Murray Bishoff: Cassville is the benefactor of Monett's political apathy

Wednesday, June 29, 2016

It's a long way between Monett and Cassville, a distance that seems to vary depending on the topic. When it comes to politics, the precipice between the two cities hangs mighty wide.


Some relationships are so sensible that mutual benefit spans the gap. Take the partnership between the Cassville, Shell Knob and Monett Chambers of Commerce over tourism. Everybody benefits from more sales tax that comes from more traffic to the area.

The ballot for the Aug. 2 primary election underlines just how far the political gap can spread. Barry County residents in Monett will choose candidates for five positions. There are 13 people on the ballot: seven running for sheriff, three for public administrator, and one each for northern commissioner, assessor and coroner.

None of the candidates are from Monett.

Presently, there is only one county official, Prosecutor Amy Boxx, who is from Monett, plus required representation on the 911 board.

It's taken some time to see Monett's presence on the county's stage dwindle to such a sad state.

It's not that Monettans can't get elected. William H. Pinnell alone served as a one-man pillar holding up Monett's reputation as county prosecutor from 1950 to 1960, and as presiding circuit court judge from 1968 to 1994. The judicial bench held many Monettans: J. Edward Sweeney, Michael Garrett, Carr Woods and Victor Head in just the last two decades. Boxx dominated a three-way prosecutor race with 62 percent of the vote only two years ago.

Monettans have run for sheriff, but not lately. Of the seven candidates, none are from Monett -- despite Monett having 16 police officers, none of whom chose to file. Of course, not all of them live in Barry County.

We will see deputies in Monett if the occasion arises. If there's somebody with a gun running around town, SWAT teams with military-level firepower will surface; another relationship of mutual benefit. But since deputies spend most their time south of Midway, Monett officers may find themselves satisfied not working in that arena and see no attraction in the sheriff's job.

Such may also be the case in the uncontested races for northern commissioner, assessor and coroner. The end result, however, is the same.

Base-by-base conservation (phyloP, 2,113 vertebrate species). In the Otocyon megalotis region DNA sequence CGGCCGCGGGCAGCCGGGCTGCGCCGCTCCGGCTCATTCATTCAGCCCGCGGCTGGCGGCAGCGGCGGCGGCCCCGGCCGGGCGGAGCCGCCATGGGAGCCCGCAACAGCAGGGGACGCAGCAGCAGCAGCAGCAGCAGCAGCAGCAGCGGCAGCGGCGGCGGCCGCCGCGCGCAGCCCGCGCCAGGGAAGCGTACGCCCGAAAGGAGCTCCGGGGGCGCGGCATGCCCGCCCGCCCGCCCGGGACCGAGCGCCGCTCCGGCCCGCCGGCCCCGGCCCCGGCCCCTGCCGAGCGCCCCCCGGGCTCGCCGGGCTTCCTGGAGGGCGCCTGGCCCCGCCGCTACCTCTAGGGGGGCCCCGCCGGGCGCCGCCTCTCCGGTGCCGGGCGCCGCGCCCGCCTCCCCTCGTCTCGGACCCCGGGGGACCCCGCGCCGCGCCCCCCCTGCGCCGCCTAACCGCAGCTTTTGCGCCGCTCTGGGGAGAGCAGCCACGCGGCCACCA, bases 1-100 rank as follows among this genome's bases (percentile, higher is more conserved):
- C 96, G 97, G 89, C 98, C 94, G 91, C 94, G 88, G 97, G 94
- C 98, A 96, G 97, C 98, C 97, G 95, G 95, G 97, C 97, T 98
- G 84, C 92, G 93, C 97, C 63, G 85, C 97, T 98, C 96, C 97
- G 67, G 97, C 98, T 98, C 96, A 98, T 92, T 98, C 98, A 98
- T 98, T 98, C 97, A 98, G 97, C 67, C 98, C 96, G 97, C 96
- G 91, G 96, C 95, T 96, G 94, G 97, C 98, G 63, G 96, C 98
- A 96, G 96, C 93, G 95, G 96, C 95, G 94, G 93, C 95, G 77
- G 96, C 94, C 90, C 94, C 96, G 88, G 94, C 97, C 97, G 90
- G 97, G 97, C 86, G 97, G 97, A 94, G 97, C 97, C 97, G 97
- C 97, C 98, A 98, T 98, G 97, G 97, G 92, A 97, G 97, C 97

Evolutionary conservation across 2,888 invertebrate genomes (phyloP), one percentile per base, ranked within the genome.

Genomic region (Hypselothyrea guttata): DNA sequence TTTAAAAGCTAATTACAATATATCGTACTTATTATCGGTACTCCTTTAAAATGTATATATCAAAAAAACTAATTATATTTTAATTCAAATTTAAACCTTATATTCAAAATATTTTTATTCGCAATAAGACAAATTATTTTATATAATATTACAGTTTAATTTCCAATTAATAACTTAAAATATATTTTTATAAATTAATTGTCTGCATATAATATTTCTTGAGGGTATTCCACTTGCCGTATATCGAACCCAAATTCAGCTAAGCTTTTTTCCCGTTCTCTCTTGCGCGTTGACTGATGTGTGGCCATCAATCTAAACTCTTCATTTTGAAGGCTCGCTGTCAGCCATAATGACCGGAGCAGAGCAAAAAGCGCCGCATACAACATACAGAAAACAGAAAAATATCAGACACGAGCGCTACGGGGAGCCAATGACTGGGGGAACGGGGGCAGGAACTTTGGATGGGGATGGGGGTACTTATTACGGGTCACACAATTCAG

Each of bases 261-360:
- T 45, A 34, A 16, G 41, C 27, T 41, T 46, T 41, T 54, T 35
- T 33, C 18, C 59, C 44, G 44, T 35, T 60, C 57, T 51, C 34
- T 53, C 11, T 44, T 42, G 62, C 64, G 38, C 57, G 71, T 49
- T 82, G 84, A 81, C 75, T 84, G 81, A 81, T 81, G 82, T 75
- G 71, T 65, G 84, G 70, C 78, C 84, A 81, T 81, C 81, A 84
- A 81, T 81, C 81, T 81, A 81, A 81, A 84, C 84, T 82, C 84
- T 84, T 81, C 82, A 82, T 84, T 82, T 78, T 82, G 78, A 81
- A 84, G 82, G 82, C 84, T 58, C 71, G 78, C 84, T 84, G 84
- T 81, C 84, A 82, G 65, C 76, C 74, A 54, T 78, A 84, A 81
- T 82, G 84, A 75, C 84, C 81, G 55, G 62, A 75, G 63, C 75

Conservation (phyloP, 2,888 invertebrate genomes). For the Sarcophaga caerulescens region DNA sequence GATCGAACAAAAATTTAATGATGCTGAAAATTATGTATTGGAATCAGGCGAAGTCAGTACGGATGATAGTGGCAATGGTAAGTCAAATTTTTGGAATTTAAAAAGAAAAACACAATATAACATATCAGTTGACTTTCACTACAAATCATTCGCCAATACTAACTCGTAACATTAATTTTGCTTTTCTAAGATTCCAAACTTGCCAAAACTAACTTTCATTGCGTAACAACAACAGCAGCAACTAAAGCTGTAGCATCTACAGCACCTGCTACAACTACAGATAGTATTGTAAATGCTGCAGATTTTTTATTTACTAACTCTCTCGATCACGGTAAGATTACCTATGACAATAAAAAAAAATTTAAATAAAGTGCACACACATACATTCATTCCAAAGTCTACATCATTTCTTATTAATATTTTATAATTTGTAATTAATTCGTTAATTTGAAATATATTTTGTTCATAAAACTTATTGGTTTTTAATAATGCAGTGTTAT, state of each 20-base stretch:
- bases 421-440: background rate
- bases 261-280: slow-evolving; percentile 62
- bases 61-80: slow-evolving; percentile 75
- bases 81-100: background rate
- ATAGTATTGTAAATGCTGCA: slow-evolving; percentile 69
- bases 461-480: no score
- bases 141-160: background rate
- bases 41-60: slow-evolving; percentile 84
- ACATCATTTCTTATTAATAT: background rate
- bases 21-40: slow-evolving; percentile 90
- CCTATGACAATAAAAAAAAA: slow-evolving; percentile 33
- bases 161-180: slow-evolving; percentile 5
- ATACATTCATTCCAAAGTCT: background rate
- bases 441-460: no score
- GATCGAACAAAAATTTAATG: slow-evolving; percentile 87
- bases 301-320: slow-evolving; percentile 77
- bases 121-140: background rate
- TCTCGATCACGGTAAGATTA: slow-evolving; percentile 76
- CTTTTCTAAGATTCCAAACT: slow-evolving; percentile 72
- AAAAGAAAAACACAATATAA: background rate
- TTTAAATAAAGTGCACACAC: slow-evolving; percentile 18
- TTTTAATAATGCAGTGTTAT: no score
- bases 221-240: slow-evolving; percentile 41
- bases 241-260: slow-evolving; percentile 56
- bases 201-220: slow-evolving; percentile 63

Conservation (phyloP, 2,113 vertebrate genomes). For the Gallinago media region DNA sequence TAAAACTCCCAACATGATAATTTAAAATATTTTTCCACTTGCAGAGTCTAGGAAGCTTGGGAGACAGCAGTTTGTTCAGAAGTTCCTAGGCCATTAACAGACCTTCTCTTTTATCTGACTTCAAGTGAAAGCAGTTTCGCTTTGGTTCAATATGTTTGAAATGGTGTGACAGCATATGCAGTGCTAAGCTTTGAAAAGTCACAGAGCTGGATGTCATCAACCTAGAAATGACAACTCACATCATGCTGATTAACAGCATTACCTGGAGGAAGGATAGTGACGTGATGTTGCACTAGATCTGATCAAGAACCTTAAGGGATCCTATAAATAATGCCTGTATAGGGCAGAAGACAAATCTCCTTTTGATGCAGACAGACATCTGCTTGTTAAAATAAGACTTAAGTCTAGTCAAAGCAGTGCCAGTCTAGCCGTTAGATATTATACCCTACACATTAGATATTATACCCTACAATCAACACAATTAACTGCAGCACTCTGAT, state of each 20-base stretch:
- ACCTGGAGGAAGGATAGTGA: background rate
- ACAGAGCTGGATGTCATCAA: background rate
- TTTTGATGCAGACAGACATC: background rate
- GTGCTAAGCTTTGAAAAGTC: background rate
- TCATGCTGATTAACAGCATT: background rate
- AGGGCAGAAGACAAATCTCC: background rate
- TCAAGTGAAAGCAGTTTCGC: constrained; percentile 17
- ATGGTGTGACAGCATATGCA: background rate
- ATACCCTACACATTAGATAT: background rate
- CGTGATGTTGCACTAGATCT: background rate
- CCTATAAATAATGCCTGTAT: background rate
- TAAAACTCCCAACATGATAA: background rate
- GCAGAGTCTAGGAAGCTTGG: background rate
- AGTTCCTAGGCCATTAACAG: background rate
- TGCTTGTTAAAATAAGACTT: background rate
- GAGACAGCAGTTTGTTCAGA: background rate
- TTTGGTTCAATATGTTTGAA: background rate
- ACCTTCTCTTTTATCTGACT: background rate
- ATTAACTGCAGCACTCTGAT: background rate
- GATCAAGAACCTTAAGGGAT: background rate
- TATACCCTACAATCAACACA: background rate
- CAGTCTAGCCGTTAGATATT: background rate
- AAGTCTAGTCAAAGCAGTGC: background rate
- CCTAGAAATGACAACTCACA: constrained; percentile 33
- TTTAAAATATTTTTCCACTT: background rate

Simply put, Monett cannot have significant influence in county politics if no one from Monett will run for countywide office. The decline in influence follows the lack of local candidates.

Consequently, Monett leaders periodically complain about a lack of sympathy toward Monett's interests on the county level. They wonder why people out in the county may even think Monett is holding them down, because some county leaders have done nothing to stem the perception. There's a reason the fire chiefs thought -- and may still think -- that Monett was trying to keep them from having a 911 system. Road districts leaders thought -- and may still think -- that Monett is taking money taken out of their pocket to pay for Monett's TIF, because of the odd way the county keeps its accounting system to this day. They don't understand that 45 percent of the sales tax for the county comes to them because of Monett's economic engine, and when Monett succeeds, they succeed.

It's almost as if Monettans have chosen to wash their hands of the county. Political leaders in Cassville have benefitted from the lack of resistance. That could change if Monett chooses to get back in the game.

There are three big voting blocks in the county today: Monett, Cassville and Shell Knob. Each has a rural perimeter that tends to vote the same way, but not always. A candidate who carries two of the three usually wins. If a Monett candidate does not engage the people in those other communities, or does not want to, then Monett, by extension, will have little influence countywide. Monett leaders may want to consider the consequences of withdrawing from the Big Picture, or look to the Chamber as a model -- a relationship where everyone benefits so well that geography doesn't matter.

It's two very different roads to travel.

Murray Bishoff is the news editor of The Monett Times and a frequent Cassville Democrat contributor.